ProfessorDirector, Berkeley Center for Theoretical Physics
Research Area(s): Particle Physics
Yasunori Nomura received his Ph.D. from University of Tokyo in 2000, where he held a fellowship of Japan Society for the Promotion of Science. He was a Miller Research Fellow at University of California, Berkeley from 2000 to 2002, and an Associate Scientist at Fermi National Accelerator Laboratory from 2002 to 2003. He joined the Berkeley physics faculty in July 2003.Awards and honors include: DOE Outstanding Junior Investigator Award (2004), Alfred P. Sloan Research Fellowship (2005), Hellman Family Faculty Fund Award (2005), and Simons Fellow in Theoretical Physics (2012).
Yasunori Nomura works mainly on particle physics theory and cosmology. He has developed the framework of grand unified field theories in higher dimensions (sometimes called “orbifold GUTs”) and proposed it as simultaneous solutions to the problems of 4-dimensional supersymmetric grand unified theories, such as the doublet-triplet splitting, too fast proton decay, and wrong fermion mass problems . Based on this framework, he constructed first fully realistic models in which standard model gauge and Higgs fields, as well as gauge and Yukawa couplings, are unified in higher dimensions .
He also works on new physics theories beyond the standard model at the TeV scale. He proposed a class of models in which the Higgs boson arises as a pseudo Nambu-Goldstone boson from an extra dimensional component of a gauge field in dual higher dimensional warped space (called holographic Higgs models) , identified a region of parameter space in weak scale supersymmetry where the fine-tuning of electroweak symmetry breaking is minimized (called natural supersymmetry) , introduced a framework in which a precise prediction of the Higgs boson mass is obtained because of supersymmetry broken at high energies (the high scale SUSY scenario) , and proposed a scenario in which supersymmetry is broken in multiple separate sectors, leading to rich experimental signatures coming from multiple weakly interacting Goldstone fermion particles (the Goldstini scenario) .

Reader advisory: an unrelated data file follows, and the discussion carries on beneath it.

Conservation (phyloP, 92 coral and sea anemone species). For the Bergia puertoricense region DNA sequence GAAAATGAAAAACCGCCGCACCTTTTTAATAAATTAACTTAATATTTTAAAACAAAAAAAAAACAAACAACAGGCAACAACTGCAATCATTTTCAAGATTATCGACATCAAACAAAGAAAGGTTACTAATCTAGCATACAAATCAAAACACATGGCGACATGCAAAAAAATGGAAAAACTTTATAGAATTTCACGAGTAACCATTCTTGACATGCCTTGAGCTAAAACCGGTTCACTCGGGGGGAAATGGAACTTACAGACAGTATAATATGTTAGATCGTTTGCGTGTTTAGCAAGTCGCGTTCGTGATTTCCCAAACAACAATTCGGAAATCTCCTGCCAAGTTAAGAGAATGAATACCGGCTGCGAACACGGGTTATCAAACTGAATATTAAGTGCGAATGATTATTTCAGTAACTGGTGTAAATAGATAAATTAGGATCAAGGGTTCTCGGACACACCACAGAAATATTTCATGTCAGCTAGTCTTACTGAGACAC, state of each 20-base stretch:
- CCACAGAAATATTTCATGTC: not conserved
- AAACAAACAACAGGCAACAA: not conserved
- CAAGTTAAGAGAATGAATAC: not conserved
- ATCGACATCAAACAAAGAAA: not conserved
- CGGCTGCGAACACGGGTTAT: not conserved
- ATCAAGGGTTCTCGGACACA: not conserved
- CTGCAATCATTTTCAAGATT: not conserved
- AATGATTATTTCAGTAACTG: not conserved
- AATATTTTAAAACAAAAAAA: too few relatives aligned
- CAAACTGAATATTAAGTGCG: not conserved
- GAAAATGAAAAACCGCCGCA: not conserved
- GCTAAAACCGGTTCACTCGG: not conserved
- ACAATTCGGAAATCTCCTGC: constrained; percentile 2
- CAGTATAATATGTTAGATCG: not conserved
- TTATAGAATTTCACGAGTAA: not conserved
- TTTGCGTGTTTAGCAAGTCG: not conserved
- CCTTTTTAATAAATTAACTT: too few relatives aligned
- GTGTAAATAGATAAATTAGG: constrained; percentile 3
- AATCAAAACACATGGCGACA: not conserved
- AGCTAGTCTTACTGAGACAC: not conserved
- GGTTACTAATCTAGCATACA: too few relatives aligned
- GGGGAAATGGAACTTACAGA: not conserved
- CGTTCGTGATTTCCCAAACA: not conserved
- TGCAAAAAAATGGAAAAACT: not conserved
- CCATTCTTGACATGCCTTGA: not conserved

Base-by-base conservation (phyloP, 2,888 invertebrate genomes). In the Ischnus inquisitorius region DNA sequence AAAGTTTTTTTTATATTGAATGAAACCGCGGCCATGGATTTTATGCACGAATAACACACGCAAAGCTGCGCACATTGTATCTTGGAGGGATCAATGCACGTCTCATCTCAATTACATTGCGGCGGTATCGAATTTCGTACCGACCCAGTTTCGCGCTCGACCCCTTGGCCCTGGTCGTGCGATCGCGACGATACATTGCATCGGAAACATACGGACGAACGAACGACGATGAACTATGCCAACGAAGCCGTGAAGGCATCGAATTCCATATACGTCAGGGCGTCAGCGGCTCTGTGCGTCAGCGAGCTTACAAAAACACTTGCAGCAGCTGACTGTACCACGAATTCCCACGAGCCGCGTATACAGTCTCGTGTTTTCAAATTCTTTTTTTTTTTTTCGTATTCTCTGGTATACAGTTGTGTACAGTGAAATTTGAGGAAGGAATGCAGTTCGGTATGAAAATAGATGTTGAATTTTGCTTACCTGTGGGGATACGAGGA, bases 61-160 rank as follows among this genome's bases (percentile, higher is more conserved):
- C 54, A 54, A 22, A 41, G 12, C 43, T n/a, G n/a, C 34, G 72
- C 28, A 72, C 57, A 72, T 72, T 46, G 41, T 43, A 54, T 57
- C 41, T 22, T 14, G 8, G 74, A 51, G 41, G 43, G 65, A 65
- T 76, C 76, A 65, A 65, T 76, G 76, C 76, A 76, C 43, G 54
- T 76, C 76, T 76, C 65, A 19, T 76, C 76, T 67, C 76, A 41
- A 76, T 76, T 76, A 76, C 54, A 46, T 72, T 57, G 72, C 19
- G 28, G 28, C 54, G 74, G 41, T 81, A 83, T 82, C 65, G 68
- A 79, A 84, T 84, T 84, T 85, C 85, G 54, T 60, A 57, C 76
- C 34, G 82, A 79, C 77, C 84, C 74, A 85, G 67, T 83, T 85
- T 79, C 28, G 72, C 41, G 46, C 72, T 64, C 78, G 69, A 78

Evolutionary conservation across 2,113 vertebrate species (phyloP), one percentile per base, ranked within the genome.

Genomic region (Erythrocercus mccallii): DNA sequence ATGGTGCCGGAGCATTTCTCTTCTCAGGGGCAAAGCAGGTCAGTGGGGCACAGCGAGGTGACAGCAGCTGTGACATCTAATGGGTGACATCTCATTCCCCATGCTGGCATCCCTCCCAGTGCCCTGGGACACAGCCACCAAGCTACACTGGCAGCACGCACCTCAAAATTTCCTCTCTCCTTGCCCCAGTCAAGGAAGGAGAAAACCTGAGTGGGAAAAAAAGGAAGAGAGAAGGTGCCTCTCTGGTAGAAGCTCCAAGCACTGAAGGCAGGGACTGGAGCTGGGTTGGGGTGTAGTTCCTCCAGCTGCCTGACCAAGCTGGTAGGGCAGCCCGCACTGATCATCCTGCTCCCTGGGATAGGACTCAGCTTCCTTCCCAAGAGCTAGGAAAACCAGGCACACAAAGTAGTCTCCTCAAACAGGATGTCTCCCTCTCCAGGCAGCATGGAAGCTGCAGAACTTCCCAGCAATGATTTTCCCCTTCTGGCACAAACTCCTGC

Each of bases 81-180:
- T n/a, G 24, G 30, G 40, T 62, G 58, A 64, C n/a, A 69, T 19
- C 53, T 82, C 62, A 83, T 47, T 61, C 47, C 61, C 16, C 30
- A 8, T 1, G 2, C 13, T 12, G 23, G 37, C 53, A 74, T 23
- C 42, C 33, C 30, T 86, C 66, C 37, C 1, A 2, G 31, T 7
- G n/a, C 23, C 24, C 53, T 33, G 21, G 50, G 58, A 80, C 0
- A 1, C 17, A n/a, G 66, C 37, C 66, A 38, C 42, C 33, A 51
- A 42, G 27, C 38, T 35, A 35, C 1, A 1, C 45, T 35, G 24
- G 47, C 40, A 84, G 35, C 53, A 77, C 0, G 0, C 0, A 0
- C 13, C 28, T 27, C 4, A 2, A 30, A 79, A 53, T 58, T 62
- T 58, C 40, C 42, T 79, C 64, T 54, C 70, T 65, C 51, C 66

More recently, he has proposed that the eternally inflating multiverse and many worlds in quantum mechanics are the same concept . He has developed a new theoretical framework to describe dynamics of quantum gravity in low energy regimes, preserving locality . This leads to a picture that general relativistic, global spacetime is an only emerging, classical concept arising from a special relativistic, quantum mechanical description of quantum gravity. He has applied this idea to the multiverse, in which the multiverse state does not have a beginning or end and time emerges only locally in branches corresponding to our own universe (the static quantum multiverse) .
L.J. Hall and Y. Nomura, “Gauge unification in higher dimensions,” Phys.Rev. D64, 055003 (2001); “Grand unification in higher dimensions,” Annals Phys. 306, 132 (2003).
G. Burdman and Y. Nomura, “Unification of Higgs and gauge fields in five dimensions,” Nucl.Phys. B656, 3 (2003).
R. Contino, Y. Nomura, and A. Pomarol, “Higgs as a holographic pseudo-Goldstone boson,” Nucl.Phys. B671, 148 (2003).
R. Kitano and Y. Nomura, “Supersymmetry, naturalness, and signatures at the LHC,” Phys.Rev. D73, 095004 (2006).
L.J. Hall and Y. Nomura, “A finely-predicted Higgs boson mass from a finely-tuned weak scale,” JHEP 03, 076 (2010).
C. Cheung, Y. Nomura, and J. Thaler “Goldstini,” JHEP 03, 073 (2010).
Y. Nomura, “Physical theories, eternal inflation, and the quantum universe,” JHEP 11, 063 (2011); “Quantum mechanics, gravity, and the multiverse,” Astron.Rev. 7, 36 (2012).
Y. Nomura, J. Varela, and S.J. Weinberg, “Low energy description of quantum gravity and complementarity,” arXiv:1304.0448; Y. Nomura, “Quantum mechanics, spacetime locality, and gravity,” arXiv:1110.4630.
Y. Nomura, "The static quantum multiverse," Phys.Rev. D86, 083505 (2012).